The heroine of Karin Tanabe’s latest novel, young Carolyn Everett, wasn’t born grasping a Tiffany rattle, but she grew up in the guesthouse on the grounds of one of the toniest estates in Newport, Rhode Island. After graduating from Princeton, she continues her association with the super-rich by landing a job at Christie’s in New York, handling high-priced collections of American furniture. Carolyn is so passionate about her new position that she considers tattooing her forearm with a Chippendale drop-leaf dining table. To impress clients, she wears an imported perfume made from ground-up global currencies so that she will literally smell like money.
But at the height of her career, Carolyn makes a pricey error and gets fired. She leaves behind her upper-crust boyfriend and Manhattan apartment and returns to Newport. Once there, she resumes her relationship with her ritzy childhood friends and takes a low-paying job buying and selling antiques. At a local auction, she purchases a Middle Eastern bowl for $20 that may be worth a mint, and while investigating its provenance, she meets Tyler, a pretty-boy Marine who might be involved in an international art scandal.
The Price of Inheritance is most enthralling when Carolyn is wheeling and dealing antiques. She’s a barracuda in her little black dress. But when she moves back to Newport and takes up with Tyler, the narrative loses some of its appeal. Tyler’s function in the novel is to serve as a salt-of-the-earth influence on a woman who has always mingled with the moneyed classes. Unfortunately, he comes across as brutish and a shade too low-brow. Would someone as savvy as Carolyn would fall for such a caveman, despite his much-described six-pack abs?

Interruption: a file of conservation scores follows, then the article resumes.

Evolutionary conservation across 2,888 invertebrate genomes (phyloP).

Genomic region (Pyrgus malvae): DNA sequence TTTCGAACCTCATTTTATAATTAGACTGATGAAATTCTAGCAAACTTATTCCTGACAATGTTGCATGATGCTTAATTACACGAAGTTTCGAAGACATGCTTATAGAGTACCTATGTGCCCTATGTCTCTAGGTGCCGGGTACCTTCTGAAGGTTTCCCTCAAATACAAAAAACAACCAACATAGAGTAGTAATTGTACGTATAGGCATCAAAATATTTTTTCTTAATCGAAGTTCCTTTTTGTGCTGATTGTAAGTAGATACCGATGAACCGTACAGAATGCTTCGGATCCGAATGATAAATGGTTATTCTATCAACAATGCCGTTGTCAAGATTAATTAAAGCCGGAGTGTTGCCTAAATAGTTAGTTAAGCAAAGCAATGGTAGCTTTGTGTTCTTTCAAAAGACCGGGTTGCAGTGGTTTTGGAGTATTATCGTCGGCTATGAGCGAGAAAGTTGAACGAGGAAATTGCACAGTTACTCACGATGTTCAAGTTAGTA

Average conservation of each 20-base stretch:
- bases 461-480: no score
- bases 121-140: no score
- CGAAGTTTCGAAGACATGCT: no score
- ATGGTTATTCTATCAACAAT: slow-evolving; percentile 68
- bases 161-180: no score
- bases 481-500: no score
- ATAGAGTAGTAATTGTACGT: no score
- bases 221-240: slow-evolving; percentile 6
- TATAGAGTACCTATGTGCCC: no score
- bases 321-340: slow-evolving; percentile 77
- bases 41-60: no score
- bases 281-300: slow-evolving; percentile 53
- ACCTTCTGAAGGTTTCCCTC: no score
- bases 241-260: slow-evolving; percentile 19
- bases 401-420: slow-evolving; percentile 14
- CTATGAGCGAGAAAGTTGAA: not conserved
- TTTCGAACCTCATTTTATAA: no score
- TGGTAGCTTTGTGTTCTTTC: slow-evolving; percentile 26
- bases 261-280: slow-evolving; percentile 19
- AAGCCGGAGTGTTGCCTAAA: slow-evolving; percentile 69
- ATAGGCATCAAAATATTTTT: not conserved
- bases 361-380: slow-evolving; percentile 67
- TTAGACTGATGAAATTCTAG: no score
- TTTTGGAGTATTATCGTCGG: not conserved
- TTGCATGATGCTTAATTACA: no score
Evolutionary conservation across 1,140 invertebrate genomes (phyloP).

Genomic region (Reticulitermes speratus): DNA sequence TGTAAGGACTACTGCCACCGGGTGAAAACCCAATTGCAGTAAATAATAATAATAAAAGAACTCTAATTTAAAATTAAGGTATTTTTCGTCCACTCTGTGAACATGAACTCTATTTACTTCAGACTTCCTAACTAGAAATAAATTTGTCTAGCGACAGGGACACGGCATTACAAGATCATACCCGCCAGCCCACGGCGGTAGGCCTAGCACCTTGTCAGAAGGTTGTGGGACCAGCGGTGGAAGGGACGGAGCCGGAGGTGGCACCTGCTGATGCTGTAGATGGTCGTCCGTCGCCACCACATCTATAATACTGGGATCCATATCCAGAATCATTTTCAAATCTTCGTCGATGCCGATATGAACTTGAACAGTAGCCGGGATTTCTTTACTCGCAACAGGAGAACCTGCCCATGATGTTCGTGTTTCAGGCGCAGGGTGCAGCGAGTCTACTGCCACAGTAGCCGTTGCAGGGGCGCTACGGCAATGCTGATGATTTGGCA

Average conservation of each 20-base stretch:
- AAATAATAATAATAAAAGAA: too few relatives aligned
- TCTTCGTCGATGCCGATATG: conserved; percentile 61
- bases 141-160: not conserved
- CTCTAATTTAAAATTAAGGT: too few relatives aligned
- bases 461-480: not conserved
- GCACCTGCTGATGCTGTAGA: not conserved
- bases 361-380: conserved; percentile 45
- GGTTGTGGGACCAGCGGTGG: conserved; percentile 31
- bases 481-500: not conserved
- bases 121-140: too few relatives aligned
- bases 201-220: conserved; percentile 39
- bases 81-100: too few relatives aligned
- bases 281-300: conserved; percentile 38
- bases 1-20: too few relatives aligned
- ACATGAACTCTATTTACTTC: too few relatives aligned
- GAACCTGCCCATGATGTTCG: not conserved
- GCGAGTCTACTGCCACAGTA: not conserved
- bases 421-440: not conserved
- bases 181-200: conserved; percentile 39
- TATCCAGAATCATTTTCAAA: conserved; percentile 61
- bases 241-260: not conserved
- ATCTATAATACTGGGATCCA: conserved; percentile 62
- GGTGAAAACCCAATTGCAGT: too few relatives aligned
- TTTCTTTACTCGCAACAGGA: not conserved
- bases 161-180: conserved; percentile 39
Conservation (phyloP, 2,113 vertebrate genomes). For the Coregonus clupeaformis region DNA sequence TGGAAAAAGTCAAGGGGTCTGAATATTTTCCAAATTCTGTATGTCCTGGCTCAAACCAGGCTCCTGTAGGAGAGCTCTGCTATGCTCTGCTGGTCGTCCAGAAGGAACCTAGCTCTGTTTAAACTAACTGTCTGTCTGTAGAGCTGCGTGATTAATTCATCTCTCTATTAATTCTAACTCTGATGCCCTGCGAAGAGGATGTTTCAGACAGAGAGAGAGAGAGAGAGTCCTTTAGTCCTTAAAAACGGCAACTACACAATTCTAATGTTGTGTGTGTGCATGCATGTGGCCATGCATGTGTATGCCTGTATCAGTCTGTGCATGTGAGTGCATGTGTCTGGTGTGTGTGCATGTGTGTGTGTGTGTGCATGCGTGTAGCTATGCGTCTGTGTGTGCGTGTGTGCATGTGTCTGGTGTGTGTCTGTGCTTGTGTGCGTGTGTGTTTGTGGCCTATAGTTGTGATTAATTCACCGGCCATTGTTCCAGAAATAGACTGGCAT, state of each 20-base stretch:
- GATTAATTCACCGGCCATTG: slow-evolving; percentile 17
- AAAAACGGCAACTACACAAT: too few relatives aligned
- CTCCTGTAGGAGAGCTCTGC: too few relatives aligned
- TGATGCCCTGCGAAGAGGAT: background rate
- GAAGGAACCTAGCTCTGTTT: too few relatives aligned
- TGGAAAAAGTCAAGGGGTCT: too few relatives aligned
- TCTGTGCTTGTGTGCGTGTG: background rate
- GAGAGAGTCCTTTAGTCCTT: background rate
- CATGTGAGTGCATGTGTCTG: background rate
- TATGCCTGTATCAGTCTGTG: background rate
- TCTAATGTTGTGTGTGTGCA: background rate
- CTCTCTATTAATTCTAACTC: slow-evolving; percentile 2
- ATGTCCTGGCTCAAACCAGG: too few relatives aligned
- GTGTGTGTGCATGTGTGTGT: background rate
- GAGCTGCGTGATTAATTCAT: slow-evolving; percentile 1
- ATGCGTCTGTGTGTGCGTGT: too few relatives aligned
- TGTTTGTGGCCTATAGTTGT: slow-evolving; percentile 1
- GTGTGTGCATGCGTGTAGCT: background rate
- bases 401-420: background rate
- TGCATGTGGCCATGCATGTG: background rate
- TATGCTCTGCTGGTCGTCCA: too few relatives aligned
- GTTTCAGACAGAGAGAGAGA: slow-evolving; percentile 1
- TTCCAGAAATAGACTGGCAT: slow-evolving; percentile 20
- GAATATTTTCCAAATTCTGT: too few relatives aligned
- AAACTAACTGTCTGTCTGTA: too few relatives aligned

The author, daughter of former The Washington Post’s Book World art director Francis Tanabe, spends many pages speculating about the bowl that Carolyn acquires, but, in the end, its mystery may compel only people with a keen interest in ancient pottery. Most of us would probably be happier with less attention to ceramics and more emphasis on characterization. Carolyn’s skimpily drawn wealthy friends loll about in sailing attire, looking down their patrician noses at the lesser classes. Her new boss never quite comes to life, and her ex-boyfriend is a garden-variety cad. (During a make-out session, he asks Carolyn to lick the leather seats of his Porsche Carrera.)
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Still, readers will find plenty to savor in The Price of Inheritance. Tanabe demonstrates an extensive knowledge of the high-end furniture world, from the claw-and-ball feet of an antique chair to the pearl inlay of a Queen Anne end table. Carolyn is also a winning character with a quick wit, and the opulent environs she inhabits are definitely worth a visit.
Karin Gillespie reviewed this book for The Washington Post.